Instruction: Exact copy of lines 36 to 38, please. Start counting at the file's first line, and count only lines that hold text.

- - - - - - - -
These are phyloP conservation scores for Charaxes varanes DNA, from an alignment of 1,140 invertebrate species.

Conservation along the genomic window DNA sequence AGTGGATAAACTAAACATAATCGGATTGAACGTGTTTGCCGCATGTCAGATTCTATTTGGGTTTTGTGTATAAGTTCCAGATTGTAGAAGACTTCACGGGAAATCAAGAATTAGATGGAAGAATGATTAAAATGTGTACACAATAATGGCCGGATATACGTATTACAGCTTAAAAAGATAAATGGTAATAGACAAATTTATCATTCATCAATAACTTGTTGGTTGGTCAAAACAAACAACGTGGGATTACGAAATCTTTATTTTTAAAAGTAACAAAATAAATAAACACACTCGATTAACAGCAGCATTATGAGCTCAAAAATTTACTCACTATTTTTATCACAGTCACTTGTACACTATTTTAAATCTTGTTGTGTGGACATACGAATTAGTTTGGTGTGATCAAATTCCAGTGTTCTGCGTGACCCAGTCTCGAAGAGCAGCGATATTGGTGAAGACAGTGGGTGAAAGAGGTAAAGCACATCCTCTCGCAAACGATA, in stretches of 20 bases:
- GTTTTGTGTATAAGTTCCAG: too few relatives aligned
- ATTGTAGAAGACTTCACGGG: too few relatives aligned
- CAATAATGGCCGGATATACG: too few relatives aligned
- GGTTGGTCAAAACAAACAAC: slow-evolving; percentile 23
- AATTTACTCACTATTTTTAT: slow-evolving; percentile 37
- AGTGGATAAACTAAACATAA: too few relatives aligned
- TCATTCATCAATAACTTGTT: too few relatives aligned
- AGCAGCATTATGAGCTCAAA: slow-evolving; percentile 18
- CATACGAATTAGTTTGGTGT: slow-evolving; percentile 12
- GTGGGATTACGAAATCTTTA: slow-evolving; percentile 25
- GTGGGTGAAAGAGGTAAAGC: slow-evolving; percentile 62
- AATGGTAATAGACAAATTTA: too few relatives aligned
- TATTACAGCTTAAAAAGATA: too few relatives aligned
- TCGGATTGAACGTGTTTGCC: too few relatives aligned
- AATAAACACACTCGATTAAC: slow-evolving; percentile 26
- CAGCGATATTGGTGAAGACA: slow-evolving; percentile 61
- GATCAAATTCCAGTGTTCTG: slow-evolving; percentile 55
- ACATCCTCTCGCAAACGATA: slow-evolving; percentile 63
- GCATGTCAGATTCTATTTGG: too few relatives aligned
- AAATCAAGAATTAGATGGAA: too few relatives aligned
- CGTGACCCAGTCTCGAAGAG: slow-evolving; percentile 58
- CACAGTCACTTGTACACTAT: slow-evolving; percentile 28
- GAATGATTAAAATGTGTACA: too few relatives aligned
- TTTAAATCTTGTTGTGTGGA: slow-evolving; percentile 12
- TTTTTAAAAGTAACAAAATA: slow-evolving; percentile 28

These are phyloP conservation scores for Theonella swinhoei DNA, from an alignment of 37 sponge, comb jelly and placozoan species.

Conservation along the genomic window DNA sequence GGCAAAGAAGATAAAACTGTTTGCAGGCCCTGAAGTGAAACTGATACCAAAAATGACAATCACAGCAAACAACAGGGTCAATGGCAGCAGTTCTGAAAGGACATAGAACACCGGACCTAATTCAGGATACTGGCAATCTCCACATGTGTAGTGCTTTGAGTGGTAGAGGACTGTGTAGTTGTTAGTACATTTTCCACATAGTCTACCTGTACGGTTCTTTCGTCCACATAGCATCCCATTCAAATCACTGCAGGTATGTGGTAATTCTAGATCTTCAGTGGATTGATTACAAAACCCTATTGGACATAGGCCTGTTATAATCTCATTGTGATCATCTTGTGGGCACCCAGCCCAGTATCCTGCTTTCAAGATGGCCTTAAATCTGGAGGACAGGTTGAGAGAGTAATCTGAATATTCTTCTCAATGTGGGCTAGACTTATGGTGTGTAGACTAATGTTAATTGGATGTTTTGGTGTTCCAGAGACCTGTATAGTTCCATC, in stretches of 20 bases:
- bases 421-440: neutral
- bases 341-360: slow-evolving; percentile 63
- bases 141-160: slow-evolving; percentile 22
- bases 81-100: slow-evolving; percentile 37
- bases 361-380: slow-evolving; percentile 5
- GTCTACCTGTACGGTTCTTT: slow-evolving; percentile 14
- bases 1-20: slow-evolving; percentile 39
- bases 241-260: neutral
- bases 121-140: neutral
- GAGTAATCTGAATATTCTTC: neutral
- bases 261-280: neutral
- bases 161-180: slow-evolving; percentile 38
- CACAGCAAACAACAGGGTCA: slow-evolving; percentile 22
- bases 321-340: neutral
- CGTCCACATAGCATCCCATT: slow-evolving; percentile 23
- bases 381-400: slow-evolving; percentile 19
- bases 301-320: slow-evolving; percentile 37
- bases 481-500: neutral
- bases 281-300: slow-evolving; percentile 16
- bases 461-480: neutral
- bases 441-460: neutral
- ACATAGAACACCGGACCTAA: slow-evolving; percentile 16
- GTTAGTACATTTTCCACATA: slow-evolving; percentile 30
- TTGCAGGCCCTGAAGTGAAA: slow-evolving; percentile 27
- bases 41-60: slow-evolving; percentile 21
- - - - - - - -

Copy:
- bases 1-20: slow-evolving; percentile 39
- bases 241-260: neutral
- bases 121-140: neutral